Romanticism explained

Romanticism linked William Blake, J.M.W. Turner and Caspar David Friedrich, but what exactly was it?
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William Blake, Pity (1795)
William Blake, Pity (1795)

Artistic movements are huge bags in which to group artists, but often those artists make vastly different work. Jackson Pollock's spontaneous, paint-splattered canvasses, for example, look little like the dense paintings of his contemporary Mark Rothko, and yet both were labelled Abstract Expressionists. The Italian painter Carracci's bright, exuberant, heroic works are a far cry from the dark, sinister and honest paintings of the brawler Caravaggio, yet both are labelled Baroque. The same applies to nearly all artistic movements, but it's particularly noticeable in Romanticism.

 

Caspar David Friedrich, The Wreck of the Hope (1840)
Caspar David Friedrich, The Wreck of the Hope (1840)

Washington Allston, William Blake, John Constable, Caspar David Friedrich and J. M. W. Turner were all Romantics, a movement that flourished in northern Europe and the USA during the late eighteenth and early nineteenth centuries and which, because of its varied manifestations, is almost impossible to define.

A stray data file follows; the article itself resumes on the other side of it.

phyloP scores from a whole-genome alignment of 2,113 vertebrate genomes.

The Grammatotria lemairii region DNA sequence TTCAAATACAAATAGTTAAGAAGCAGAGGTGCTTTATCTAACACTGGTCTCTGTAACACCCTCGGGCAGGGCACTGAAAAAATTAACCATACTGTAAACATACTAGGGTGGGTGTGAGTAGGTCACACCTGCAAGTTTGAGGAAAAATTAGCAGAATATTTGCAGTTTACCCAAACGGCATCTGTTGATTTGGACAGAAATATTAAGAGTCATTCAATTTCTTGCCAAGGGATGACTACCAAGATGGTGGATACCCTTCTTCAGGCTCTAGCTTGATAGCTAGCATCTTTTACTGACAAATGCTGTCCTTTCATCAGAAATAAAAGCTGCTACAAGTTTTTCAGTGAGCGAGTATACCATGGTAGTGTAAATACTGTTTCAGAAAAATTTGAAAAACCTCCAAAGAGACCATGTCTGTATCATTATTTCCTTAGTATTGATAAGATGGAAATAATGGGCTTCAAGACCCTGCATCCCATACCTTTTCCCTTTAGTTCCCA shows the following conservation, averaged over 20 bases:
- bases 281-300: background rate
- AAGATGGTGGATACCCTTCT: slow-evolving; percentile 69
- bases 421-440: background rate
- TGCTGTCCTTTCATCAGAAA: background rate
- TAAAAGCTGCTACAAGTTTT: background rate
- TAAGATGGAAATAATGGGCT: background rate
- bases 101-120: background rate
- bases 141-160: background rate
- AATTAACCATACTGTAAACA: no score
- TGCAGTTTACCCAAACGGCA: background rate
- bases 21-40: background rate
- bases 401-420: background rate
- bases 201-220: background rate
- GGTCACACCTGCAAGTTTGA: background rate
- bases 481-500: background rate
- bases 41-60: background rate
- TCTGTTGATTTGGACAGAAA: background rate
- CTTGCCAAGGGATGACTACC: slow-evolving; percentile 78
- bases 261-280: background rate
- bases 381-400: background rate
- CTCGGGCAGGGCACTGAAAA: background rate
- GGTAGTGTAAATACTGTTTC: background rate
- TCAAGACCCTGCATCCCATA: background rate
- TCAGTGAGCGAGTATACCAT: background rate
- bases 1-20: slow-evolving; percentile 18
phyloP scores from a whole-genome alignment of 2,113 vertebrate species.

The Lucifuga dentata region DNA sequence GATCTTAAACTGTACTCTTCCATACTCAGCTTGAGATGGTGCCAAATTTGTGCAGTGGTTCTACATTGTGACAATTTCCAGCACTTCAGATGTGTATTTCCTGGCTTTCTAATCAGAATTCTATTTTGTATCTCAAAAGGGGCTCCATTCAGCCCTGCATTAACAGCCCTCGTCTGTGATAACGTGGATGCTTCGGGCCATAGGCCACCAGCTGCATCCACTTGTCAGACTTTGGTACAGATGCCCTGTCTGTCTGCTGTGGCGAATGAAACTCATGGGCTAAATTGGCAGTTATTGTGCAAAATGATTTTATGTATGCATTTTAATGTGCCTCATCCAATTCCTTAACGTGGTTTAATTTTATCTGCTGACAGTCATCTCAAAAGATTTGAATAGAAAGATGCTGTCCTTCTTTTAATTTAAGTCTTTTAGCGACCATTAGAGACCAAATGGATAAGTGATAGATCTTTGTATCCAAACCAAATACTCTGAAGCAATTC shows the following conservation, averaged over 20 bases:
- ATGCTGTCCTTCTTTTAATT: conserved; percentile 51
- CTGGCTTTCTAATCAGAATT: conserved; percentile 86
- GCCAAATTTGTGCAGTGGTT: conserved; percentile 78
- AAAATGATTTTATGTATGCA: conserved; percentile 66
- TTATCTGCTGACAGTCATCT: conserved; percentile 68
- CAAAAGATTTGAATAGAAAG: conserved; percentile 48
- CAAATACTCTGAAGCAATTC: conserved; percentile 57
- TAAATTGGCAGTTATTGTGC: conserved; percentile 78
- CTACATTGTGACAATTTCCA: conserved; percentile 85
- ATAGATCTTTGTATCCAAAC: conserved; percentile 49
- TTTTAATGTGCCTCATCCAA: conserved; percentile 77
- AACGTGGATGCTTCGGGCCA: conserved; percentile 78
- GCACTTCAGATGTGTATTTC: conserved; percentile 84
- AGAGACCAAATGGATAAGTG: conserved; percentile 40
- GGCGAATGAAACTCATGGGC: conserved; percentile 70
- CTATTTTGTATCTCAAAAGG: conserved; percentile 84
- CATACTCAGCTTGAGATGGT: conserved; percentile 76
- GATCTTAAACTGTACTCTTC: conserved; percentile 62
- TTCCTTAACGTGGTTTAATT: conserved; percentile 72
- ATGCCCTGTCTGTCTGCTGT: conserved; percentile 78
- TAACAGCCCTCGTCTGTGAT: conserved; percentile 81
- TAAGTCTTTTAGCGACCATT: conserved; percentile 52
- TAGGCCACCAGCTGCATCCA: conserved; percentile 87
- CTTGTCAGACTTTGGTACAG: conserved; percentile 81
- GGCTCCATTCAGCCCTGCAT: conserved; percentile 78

At a base level, the Romantic artists are linked through their shared dismissal of intellectual disciplines. Collectively, they placed importance on the imagination and individual expression, and their paintings often depict grand emotions such as fear, desolation, victory, and true love. 

 

J.M.W. Turner, Snowstorm: Steamboat off a Harbour's Mouth (1842)
J.M.W. Turner, Snowstorm: Steamboat off a Harbour's Mouth (1842)

Take Friedrich's wintery works, for example, which drew out the spiritual nature of landscape and which show nature at its most lonely, desperate and melancholy. Or Blake's striking symbolic paintings, which seamlessly link reality with the artist's incredible imagination. Both are Romantics – Blake, also a poet, was doubly so – and yet their work remains wholly individual to each.

Blake died in 1827, Friedrich in 1840, and Romanticism by the mid-nineteenth century, but the movement's tendencies survived into the twentieth. Expressionism and Neo-Expressinonsism both owe a debt to the famous artistic strain. No doubt countless movements of the future will benefit from the moment, too.

Read more about Romanticism and the artists involved in the movement in The Art Book, out now.


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